Significant pointsIn 2013, the Commission imposed fines of EUR 669.7 million in total, on the banks UBS, RBS, Deutsche Bank, Citigroup, JP Morgan and on the broker RP Martin for participating in cartels . The undertakings manipulated the London Interbank Offered Rate (LIBOR) and the Tokyo Interbank Offered Rate (TIBOR) interbank reference rates on the Japanese Yen interest rate derivatives market. The Commission revealed seven bilateral infringements from 2007 to 2010. The cartels consisted in discussions between traders on certain JPY submissions. Occasionally, the traders also exchanged commercially sensitive information relating to their trading positions or future JPY LIBOR submissions. Those submissions reflect the ‘average‘ rate from which panel bank could borrow funds. The companies admitted their involvement in the cartels, which allowed the Commission to settle the case.
In a later decision (in 2015), the broker Icap was found by the Commission to have facilitated the same conduct by serving as a conduit for collusive communications (in one of the instances) and by contacting other JPY LIBOR panel banks or disseminating information via manipulated daily ‘Run Thrus’ (in the remaining five instances). A spreadsheet circulated each business day by Icap to a number of financial institutions contained information on the prevailing borrowing rates for Japanese and offshore banks for all the JPY LIBOR tenors as well as a table entitled ‘suggested libors’, which consisted of suggested JPY LIBORs submissions for all tenors on the relevant business day.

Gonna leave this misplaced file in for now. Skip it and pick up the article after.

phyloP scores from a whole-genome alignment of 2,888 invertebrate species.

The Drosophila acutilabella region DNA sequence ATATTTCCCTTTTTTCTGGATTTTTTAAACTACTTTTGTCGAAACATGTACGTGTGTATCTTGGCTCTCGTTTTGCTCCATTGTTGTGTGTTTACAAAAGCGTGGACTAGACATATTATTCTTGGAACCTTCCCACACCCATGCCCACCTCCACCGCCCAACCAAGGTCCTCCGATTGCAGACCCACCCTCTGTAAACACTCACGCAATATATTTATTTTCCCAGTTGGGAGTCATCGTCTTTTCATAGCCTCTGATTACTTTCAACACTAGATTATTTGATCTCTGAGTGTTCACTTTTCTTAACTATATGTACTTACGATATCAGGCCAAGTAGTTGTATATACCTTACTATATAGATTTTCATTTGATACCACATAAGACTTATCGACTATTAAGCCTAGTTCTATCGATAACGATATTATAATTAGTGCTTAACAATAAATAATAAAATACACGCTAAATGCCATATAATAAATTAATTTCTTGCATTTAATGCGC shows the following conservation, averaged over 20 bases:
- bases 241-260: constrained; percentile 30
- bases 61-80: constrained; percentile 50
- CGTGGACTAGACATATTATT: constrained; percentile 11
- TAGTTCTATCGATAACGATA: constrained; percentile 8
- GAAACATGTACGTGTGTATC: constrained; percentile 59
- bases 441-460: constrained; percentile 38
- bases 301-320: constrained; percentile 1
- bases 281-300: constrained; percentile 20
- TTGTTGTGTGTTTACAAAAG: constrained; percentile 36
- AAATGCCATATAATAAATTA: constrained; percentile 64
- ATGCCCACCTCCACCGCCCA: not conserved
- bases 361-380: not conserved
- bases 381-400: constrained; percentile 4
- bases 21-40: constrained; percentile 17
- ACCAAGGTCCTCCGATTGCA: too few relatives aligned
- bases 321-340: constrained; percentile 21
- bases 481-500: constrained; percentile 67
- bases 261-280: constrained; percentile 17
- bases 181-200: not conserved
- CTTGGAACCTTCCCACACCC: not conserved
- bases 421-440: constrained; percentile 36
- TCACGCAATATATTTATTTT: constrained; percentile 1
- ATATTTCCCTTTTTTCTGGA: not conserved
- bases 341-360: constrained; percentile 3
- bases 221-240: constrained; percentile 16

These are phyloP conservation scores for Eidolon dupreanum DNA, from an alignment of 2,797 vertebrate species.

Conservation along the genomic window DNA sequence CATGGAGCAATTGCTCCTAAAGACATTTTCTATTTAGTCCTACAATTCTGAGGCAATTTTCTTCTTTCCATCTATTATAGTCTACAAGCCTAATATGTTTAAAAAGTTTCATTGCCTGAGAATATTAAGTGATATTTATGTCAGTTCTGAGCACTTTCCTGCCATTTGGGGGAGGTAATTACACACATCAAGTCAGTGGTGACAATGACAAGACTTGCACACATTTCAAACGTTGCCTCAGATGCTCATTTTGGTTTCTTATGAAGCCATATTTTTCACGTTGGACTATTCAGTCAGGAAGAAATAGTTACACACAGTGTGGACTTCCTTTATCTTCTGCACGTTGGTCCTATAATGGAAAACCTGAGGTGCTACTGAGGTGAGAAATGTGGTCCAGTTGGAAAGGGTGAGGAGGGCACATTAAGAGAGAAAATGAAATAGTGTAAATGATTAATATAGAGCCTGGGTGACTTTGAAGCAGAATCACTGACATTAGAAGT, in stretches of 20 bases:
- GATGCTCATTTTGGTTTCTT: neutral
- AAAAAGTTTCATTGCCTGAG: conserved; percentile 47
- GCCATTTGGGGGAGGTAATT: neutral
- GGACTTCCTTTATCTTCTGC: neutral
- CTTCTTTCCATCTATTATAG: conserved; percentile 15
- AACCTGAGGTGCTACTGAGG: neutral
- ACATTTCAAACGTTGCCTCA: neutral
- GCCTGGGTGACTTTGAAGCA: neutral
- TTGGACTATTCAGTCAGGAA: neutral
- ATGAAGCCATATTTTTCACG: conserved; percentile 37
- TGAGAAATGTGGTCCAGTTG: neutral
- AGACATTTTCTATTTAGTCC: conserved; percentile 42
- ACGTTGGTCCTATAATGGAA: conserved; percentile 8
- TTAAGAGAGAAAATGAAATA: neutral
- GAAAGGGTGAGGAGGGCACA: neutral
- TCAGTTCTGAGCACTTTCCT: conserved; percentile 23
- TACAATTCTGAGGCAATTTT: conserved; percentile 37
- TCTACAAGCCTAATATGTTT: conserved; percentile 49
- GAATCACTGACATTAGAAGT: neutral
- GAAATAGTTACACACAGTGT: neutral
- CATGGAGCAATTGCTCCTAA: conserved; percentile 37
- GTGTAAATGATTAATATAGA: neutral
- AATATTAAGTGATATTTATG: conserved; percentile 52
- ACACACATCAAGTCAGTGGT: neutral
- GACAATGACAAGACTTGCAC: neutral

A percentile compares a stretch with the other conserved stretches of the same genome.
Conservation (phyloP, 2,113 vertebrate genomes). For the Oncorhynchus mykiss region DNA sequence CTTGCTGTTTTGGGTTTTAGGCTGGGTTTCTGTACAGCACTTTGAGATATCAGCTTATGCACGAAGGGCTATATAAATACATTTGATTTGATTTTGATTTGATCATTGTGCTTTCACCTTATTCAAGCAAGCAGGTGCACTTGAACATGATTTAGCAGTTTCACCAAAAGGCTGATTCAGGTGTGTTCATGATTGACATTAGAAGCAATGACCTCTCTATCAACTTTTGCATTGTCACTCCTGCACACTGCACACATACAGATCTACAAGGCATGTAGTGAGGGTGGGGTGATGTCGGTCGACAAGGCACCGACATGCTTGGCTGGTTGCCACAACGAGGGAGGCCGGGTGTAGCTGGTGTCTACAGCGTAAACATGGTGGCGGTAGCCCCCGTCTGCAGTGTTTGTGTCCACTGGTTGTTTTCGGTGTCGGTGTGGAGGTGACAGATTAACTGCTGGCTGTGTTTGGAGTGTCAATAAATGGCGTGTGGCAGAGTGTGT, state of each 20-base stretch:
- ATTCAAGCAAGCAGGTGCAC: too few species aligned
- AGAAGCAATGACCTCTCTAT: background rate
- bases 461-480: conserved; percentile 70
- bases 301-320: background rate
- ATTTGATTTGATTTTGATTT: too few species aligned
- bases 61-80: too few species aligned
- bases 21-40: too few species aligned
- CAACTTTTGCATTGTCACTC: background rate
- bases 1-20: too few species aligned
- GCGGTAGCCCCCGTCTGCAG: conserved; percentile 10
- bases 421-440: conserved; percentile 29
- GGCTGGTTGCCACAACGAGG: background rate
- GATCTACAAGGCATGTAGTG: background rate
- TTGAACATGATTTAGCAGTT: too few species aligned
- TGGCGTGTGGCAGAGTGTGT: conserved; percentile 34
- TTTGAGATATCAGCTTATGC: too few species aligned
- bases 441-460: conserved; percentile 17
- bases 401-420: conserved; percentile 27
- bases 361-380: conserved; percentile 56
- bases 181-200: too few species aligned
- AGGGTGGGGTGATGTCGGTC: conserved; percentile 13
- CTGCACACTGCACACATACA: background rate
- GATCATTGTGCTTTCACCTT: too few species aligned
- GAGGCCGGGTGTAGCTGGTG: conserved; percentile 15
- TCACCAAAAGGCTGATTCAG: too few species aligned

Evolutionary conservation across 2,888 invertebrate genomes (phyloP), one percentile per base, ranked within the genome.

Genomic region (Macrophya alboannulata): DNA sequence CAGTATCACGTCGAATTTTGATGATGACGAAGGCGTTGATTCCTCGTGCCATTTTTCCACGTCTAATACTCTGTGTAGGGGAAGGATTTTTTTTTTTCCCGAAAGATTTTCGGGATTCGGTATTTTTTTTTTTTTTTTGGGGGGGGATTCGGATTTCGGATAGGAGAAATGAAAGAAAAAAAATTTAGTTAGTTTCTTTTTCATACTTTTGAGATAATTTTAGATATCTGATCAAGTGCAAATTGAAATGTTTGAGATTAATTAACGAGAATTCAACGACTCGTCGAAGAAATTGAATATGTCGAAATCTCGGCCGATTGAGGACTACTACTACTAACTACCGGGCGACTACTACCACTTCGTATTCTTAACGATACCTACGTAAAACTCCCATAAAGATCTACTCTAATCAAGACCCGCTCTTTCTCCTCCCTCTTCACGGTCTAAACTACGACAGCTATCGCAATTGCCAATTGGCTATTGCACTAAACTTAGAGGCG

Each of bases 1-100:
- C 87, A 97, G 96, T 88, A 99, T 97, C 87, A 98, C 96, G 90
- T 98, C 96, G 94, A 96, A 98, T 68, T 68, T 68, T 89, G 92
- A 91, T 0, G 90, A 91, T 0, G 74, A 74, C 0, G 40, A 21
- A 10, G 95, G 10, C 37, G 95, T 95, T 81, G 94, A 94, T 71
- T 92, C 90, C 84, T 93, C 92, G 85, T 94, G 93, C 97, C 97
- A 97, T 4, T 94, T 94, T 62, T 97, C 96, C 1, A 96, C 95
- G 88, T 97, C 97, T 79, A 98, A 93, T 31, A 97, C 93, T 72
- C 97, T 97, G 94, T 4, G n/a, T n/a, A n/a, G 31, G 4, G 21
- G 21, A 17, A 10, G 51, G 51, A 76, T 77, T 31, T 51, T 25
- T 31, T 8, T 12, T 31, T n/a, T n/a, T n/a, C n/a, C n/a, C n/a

In this case, the applicants sought the annulment of Commission’s decision and, alternatively, the reduction in the amount of the fines imposed upon them.

First, the applicant alleged errors in the interpretation by the Commission in its decision of the concept of restriction or distortion of competition ‘by object’ within the meaning of Article 101(1) TFEU.